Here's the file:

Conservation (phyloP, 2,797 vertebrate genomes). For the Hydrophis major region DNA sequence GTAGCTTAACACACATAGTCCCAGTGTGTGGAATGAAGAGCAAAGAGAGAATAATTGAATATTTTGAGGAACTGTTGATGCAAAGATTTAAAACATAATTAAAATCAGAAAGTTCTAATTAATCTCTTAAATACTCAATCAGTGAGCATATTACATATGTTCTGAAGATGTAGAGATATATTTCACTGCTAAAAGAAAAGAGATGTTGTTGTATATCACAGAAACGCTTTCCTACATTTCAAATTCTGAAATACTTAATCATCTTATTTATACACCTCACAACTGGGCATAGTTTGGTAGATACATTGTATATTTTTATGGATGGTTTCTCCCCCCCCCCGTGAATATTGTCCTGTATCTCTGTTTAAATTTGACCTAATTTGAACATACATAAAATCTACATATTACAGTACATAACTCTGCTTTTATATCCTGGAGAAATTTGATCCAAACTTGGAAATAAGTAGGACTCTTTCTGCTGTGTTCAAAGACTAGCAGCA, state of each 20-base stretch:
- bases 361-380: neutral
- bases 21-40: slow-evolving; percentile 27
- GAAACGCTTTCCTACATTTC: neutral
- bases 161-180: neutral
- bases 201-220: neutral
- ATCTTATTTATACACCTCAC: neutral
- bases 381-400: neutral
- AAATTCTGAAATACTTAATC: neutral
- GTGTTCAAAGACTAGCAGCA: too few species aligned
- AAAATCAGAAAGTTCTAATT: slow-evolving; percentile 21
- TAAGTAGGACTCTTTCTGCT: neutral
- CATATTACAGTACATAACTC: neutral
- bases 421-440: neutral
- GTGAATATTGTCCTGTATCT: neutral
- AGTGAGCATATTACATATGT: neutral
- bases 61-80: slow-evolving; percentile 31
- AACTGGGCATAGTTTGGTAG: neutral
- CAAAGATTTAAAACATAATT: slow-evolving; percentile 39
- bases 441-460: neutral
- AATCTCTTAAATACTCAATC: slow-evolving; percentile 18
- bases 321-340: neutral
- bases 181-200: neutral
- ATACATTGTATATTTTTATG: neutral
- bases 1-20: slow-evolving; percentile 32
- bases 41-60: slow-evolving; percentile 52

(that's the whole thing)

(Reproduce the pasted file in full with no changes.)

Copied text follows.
Conservation (phyloP, 2,797 vertebrate genomes). For the Hydrophis major region DNA sequence GTAGCTTAACACACATAGTCCCAGTGTGTGGAATGAAGAGCAAAGAGAGAATAATTGAATATTTTGAGGAACTGTTGATGCAAAGATTTAAAACATAATTAAAATCAGAAAGTTCTAATTAATCTCTTAAATACTCAATCAGTGAGCATATTACATATGTTCTGAAGATGTAGAGATATATTTCACTGCTAAAAGAAAAGAGATGTTGTTGTATATCACAGAAACGCTTTCCTACATTTCAAATTCTGAAATACTTAATCATCTTATTTATACACCTCACAACTGGGCATAGTTTGGTAGATACATTGTATATTTTTATGGATGGTTTCTCCCCCCCCCCGTGAATATTGTCCTGTATCTCTGTTTAAATTTGACCTAATTTGAACATACATAAAATCTACATATTACAGTACATAACTCTGCTTTTATATCCTGGAGAAATTTGATCCAAACTTGGAAATAAGTAGGACTCTTTCTGCTGTGTTCAAAGACTAGCAGCA, state of each 20-base stretch:
- bases 361-380: neutral
- bases 21-40: slow-evolving; percentile 27
- GAAACGCTTTCCTACATTTC: neutral
- bases 161-180: neutral
- bases 201-220: neutral
- ATCTTATTTATACACCTCAC: neutral
- bases 381-400: neutral
- AAATTCTGAAATACTTAATC: neutral
- GTGTTCAAAGACTAGCAGCA: too few species aligned
- AAAATCAGAAAGTTCTAATT: slow-evolving; percentile 21
- TAAGTAGGACTCTTTCTGCT: neutral
- CATATTACAGTACATAACTC: neutral
- bases 421-440: neutral
- GTGAATATTGTCCTGTATCT: neutral
- AGTGAGCATATTACATATGT: neutral
- bases 61-80: slow-evolving; percentile 31
- AACTGGGCATAGTTTGGTAG: neutral
- CAAAGATTTAAAACATAATT: slow-evolving; percentile 39
- bases 441-460: neutral
- AATCTCTTAAATACTCAATC: slow-evolving; percentile 18
- bases 321-340: neutral
- bases 181-200: neutral
- ATACATTGTATATTTTTATG: neutral
- bases 1-20: slow-evolving; percentile 32
- bases 41-60: slow-evolving; percentile 52